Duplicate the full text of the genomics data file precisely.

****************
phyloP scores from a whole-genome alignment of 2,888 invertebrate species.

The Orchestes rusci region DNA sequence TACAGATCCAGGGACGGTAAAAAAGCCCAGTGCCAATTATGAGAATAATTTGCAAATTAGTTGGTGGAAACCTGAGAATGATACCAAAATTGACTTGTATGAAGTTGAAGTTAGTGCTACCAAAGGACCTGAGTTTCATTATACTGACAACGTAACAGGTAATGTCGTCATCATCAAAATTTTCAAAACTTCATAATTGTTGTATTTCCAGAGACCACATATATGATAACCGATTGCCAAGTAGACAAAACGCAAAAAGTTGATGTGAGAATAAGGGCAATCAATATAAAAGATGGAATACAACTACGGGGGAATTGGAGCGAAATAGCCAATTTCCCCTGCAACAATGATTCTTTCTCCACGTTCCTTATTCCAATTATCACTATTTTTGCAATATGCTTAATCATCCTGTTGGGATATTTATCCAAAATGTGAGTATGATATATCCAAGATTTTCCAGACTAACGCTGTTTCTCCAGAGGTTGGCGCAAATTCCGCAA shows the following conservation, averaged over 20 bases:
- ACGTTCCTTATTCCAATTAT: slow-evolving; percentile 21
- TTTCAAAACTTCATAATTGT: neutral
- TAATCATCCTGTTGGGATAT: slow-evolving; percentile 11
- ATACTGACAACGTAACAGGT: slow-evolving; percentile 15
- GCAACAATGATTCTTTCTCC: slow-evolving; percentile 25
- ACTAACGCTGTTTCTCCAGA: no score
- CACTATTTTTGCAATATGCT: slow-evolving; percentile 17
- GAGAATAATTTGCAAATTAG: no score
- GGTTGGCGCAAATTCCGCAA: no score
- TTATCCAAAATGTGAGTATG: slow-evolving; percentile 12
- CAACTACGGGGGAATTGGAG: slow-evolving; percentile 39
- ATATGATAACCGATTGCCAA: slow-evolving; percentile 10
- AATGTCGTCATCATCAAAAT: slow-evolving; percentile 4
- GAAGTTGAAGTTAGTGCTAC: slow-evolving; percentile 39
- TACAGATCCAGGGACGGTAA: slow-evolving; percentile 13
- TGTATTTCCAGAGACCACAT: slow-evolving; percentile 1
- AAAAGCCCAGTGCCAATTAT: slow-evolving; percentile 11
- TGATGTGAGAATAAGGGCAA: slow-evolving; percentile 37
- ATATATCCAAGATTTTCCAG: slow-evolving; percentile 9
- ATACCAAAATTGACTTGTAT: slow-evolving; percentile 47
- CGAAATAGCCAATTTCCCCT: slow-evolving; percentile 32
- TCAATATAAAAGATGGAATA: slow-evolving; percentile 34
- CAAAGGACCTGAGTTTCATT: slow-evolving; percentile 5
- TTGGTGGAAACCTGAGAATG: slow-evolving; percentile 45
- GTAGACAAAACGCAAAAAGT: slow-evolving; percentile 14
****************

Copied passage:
phyloP scores from a whole-genome alignment of 2,888 invertebrate species.

The Orchestes rusci region DNA sequence TACAGATCCAGGGACGGTAAAAAAGCCCAGTGCCAATTATGAGAATAATTTGCAAATTAGTTGGTGGAAACCTGAGAATGATACCAAAATTGACTTGTATGAAGTTGAAGTTAGTGCTACCAAAGGACCTGAGTTTCATTATACTGACAACGTAACAGGTAATGTCGTCATCATCAAAATTTTCAAAACTTCATAATTGTTGTATTTCCAGAGACCACATATATGATAACCGATTGCCAAGTAGACAAAACGCAAAAAGTTGATGTGAGAATAAGGGCAATCAATATAAAAGATGGAATACAACTACGGGGGAATTGGAGCGAAATAGCCAATTTCCCCTGCAACAATGATTCTTTCTCCACGTTCCTTATTCCAATTATCACTATTTTTGCAATATGCTTAATCATCCTGTTGGGATATTTATCCAAAATGTGAGTATGATATATCCAAGATTTTCCAGACTAACGCTGTTTCTCCAGAGGTTGGCGCAAATTCCGCAA shows the following conservation, averaged over 20 bases:
- ACGTTCCTTATTCCAATTAT: slow-evolving; percentile 21
- TTTCAAAACTTCATAATTGT: neutral
- TAATCATCCTGTTGGGATAT: slow-evolving; percentile 11
- ATACTGACAACGTAACAGGT: slow-evolving; percentile 15
- GCAACAATGATTCTTTCTCC: slow-evolving; percentile 25
- ACTAACGCTGTTTCTCCAGA: no score
- CACTATTTTTGCAATATGCT: slow-evolving; percentile 17
- GAGAATAATTTGCAAATTAG: no score
- GGTTGGCGCAAATTCCGCAA: no score
- TTATCCAAAATGTGAGTATG: slow-evolving; percentile 12
- CAACTACGGGGGAATTGGAG: slow-evolving; percentile 39
- ATATGATAACCGATTGCCAA: slow-evolving; percentile 10
- AATGTCGTCATCATCAAAAT: slow-evolving; percentile 4
- GAAGTTGAAGTTAGTGCTAC: slow-evolving; percentile 39
- TACAGATCCAGGGACGGTAA: slow-evolving; percentile 13
- TGTATTTCCAGAGACCACAT: slow-evolving; percentile 1
- AAAAGCCCAGTGCCAATTAT: slow-evolving; percentile 11
- TGATGTGAGAATAAGGGCAA: slow-evolving; percentile 37
- ATATATCCAAGATTTTCCAG: slow-evolving; percentile 9
- ATACCAAAATTGACTTGTAT: slow-evolving; percentile 47
- CGAAATAGCCAATTTCCCCT: slow-evolving; percentile 32
- TCAATATAAAAGATGGAATA: slow-evolving; percentile 34
- CAAAGGACCTGAGTTTCATT: slow-evolving; percentile 5
- TTGGTGGAAACCTGAGAATG: slow-evolving; percentile 45
- GTAGACAAAACGCAAAAAGT: slow-evolving; percentile 14